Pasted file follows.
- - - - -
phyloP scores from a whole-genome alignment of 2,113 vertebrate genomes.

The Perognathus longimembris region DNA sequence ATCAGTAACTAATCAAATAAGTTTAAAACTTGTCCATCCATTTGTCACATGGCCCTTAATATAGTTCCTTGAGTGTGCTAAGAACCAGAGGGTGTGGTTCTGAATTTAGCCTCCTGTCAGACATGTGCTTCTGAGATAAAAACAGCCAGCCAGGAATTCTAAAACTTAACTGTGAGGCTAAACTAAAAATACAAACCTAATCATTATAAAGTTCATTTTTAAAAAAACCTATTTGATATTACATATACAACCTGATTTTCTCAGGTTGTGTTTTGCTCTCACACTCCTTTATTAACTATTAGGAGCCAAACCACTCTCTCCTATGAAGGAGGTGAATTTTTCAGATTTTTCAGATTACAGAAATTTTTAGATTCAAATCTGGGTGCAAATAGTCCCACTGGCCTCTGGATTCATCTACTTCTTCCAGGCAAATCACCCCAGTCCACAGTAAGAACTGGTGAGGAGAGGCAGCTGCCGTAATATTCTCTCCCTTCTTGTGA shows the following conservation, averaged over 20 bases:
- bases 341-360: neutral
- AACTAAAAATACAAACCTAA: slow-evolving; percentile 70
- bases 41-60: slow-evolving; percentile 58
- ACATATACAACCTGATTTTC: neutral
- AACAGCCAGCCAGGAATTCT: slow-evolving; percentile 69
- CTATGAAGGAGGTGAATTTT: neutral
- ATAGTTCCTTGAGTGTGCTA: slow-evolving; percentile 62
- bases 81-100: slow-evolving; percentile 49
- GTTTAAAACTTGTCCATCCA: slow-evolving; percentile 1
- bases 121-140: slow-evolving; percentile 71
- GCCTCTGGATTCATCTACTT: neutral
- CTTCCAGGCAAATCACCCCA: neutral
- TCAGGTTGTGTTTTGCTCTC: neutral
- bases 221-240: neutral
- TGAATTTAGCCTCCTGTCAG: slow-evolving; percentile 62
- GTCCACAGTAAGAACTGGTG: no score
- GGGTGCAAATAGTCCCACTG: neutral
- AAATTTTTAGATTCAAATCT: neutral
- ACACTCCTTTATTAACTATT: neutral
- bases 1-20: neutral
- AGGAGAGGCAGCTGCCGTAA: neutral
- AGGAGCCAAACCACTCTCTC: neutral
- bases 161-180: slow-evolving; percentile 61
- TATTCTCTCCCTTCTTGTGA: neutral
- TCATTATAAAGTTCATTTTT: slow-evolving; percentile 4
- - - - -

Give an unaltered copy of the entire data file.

phyloP scores from a whole-genome alignment of 2,113 vertebrate genomes.

The Perognathus longimembris region DNA sequence ATCAGTAACTAATCAAATAAGTTTAAAACTTGTCCATCCATTTGTCACATGGCCCTTAATATAGTTCCTTGAGTGTGCTAAGAACCAGAGGGTGTGGTTCTGAATTTAGCCTCCTGTCAGACATGTGCTTCTGAGATAAAAACAGCCAGCCAGGAATTCTAAAACTTAACTGTGAGGCTAAACTAAAAATACAAACCTAATCATTATAAAGTTCATTTTTAAAAAAACCTATTTGATATTACATATACAACCTGATTTTCTCAGGTTGTGTTTTGCTCTCACACTCCTTTATTAACTATTAGGAGCCAAACCACTCTCTCCTATGAAGGAGGTGAATTTTTCAGATTTTTCAGATTACAGAAATTTTTAGATTCAAATCTGGGTGCAAATAGTCCCACTGGCCTCTGGATTCATCTACTTCTTCCAGGCAAATCACCCCAGTCCACAGTAAGAACTGGTGAGGAGAGGCAGCTGCCGTAATATTCTCTCCCTTCTTGTGA shows the following conservation, averaged over 20 bases:
- bases 341-360: neutral
- AACTAAAAATACAAACCTAA: slow-evolving; percentile 70
- bases 41-60: slow-evolving; percentile 58
- ACATATACAACCTGATTTTC: neutral
- AACAGCCAGCCAGGAATTCT: slow-evolving; percentile 69
- CTATGAAGGAGGTGAATTTT: neutral
- ATAGTTCCTTGAGTGTGCTA: slow-evolving; percentile 62
- bases 81-100: slow-evolving; percentile 49
- GTTTAAAACTTGTCCATCCA: slow-evolving; percentile 1
- bases 121-140: slow-evolving; percentile 71
- GCCTCTGGATTCATCTACTT: neutral
- CTTCCAGGCAAATCACCCCA: neutral
- TCAGGTTGTGTTTTGCTCTC: neutral
- bases 221-240: neutral
- TGAATTTAGCCTCCTGTCAG: slow-evolving; percentile 62
- GTCCACAGTAAGAACTGGTG: no score
- GGGTGCAAATAGTCCCACTG: neutral
- AAATTTTTAGATTCAAATCT: neutral
- ACACTCCTTTATTAACTATT: neutral
- bases 1-20: neutral
- AGGAGAGGCAGCTGCCGTAA: neutral
- AGGAGCCAAACCACTCTCTC: neutral
- bases 161-180: slow-evolving; percentile 61
- TATTCTCTCCCTTCTTGTGA: neutral
- TCATTATAAAGTTCATTTTT: slow-evolving; percentile 4